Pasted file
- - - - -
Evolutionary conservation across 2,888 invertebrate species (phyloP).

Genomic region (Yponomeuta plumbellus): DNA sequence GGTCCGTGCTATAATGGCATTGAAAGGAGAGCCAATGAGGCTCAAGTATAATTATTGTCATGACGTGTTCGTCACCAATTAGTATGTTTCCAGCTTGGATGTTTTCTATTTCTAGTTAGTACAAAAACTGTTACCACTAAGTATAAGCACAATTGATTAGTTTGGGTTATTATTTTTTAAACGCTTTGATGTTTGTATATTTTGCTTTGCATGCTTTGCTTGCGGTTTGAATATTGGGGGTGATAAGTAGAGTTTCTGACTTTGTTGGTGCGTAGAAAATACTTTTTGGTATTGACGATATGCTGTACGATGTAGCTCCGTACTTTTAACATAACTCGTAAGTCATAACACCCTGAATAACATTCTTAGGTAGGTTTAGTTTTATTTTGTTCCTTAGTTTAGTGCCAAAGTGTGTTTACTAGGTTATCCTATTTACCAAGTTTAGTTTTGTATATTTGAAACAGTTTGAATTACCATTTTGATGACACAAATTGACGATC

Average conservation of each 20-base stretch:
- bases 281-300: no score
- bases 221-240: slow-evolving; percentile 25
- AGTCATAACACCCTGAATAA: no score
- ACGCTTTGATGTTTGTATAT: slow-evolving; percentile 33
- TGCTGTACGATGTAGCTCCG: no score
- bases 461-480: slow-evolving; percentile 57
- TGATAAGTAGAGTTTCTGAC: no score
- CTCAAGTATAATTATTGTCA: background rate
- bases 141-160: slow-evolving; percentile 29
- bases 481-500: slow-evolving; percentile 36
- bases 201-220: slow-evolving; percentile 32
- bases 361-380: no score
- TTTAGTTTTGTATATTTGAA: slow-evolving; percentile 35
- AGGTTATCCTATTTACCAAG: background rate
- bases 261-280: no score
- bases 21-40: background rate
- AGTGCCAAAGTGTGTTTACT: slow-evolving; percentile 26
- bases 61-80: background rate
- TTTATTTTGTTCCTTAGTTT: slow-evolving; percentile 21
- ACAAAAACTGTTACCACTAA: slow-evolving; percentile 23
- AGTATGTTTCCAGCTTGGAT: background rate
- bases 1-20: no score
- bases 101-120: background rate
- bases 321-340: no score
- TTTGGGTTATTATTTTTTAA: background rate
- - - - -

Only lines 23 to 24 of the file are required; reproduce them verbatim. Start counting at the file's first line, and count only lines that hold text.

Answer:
- ACAAAAACTGTTACCACTAA: slow-evolving; percentile 23
- AGTATGTTTCCAGCTTGGAT: background rate